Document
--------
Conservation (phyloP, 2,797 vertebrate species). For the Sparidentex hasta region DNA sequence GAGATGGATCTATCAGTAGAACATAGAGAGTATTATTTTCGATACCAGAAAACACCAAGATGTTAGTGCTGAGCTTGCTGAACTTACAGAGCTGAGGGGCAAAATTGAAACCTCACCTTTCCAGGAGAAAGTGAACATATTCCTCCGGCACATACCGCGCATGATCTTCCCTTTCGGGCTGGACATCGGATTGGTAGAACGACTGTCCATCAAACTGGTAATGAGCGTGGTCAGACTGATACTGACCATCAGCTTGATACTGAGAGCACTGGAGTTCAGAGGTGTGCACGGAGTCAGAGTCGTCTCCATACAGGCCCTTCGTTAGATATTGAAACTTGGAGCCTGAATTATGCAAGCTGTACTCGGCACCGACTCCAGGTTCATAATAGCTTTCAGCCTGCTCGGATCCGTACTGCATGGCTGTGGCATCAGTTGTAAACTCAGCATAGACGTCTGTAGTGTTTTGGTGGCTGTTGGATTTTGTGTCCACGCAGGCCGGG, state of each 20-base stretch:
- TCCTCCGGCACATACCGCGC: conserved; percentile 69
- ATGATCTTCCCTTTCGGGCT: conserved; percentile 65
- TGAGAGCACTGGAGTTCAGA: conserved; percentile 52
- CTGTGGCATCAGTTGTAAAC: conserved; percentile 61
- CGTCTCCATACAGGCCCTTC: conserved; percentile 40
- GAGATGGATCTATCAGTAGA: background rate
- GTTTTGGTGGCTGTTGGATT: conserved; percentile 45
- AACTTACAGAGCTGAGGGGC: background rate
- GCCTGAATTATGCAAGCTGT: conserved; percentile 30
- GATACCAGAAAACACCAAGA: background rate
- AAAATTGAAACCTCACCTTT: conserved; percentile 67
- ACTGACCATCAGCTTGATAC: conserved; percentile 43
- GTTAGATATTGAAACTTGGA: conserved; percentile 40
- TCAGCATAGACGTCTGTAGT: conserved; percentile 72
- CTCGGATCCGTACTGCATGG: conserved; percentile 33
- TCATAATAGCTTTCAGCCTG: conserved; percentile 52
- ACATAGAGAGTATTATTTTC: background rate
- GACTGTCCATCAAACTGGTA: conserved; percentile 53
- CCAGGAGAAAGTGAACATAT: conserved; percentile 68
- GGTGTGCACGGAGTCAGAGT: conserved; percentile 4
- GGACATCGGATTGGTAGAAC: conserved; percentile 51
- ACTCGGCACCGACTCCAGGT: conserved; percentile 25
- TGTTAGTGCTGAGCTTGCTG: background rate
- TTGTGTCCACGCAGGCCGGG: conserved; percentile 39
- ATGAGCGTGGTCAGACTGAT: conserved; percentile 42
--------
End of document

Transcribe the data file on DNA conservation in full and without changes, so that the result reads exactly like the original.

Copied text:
Conservation (phyloP, 2,797 vertebrate species). For the Sparidentex hasta region DNA sequence GAGATGGATCTATCAGTAGAACATAGAGAGTATTATTTTCGATACCAGAAAACACCAAGATGTTAGTGCTGAGCTTGCTGAACTTACAGAGCTGAGGGGCAAAATTGAAACCTCACCTTTCCAGGAGAAAGTGAACATATTCCTCCGGCACATACCGCGCATGATCTTCCCTTTCGGGCTGGACATCGGATTGGTAGAACGACTGTCCATCAAACTGGTAATGAGCGTGGTCAGACTGATACTGACCATCAGCTTGATACTGAGAGCACTGGAGTTCAGAGGTGTGCACGGAGTCAGAGTCGTCTCCATACAGGCCCTTCGTTAGATATTGAAACTTGGAGCCTGAATTATGCAAGCTGTACTCGGCACCGACTCCAGGTTCATAATAGCTTTCAGCCTGCTCGGATCCGTACTGCATGGCTGTGGCATCAGTTGTAAACTCAGCATAGACGTCTGTAGTGTTTTGGTGGCTGTTGGATTTTGTGTCCACGCAGGCCGGG, state of each 20-base stretch:
- TCCTCCGGCACATACCGCGC: conserved; percentile 69
- ATGATCTTCCCTTTCGGGCT: conserved; percentile 65
- TGAGAGCACTGGAGTTCAGA: conserved; percentile 52
- CTGTGGCATCAGTTGTAAAC: conserved; percentile 61
- CGTCTCCATACAGGCCCTTC: conserved; percentile 40
- GAGATGGATCTATCAGTAGA: background rate
- GTTTTGGTGGCTGTTGGATT: conserved; percentile 45
- AACTTACAGAGCTGAGGGGC: background rate
- GCCTGAATTATGCAAGCTGT: conserved; percentile 30
- GATACCAGAAAACACCAAGA: background rate
- AAAATTGAAACCTCACCTTT: conserved; percentile 67
- ACTGACCATCAGCTTGATAC: conserved; percentile 43
- GTTAGATATTGAAACTTGGA: conserved; percentile 40
- TCAGCATAGACGTCTGTAGT: conserved; percentile 72
- CTCGGATCCGTACTGCATGG: conserved; percentile 33
- TCATAATAGCTTTCAGCCTG: conserved; percentile 52
- ACATAGAGAGTATTATTTTC: background rate
- GACTGTCCATCAAACTGGTA: conserved; percentile 53
- CCAGGAGAAAGTGAACATAT: conserved; percentile 68
- GGTGTGCACGGAGTCAGAGT: conserved; percentile 4
- GGACATCGGATTGGTAGAAC: conserved; percentile 51
- ACTCGGCACCGACTCCAGGT: conserved; percentile 25
- TGTTAGTGCTGAGCTTGCTG: background rate
- TTGTGTCCACGCAGGCCGGG: conserved; percentile 39
- ATGAGCGTGGTCAGACTGAT: conserved; percentile 42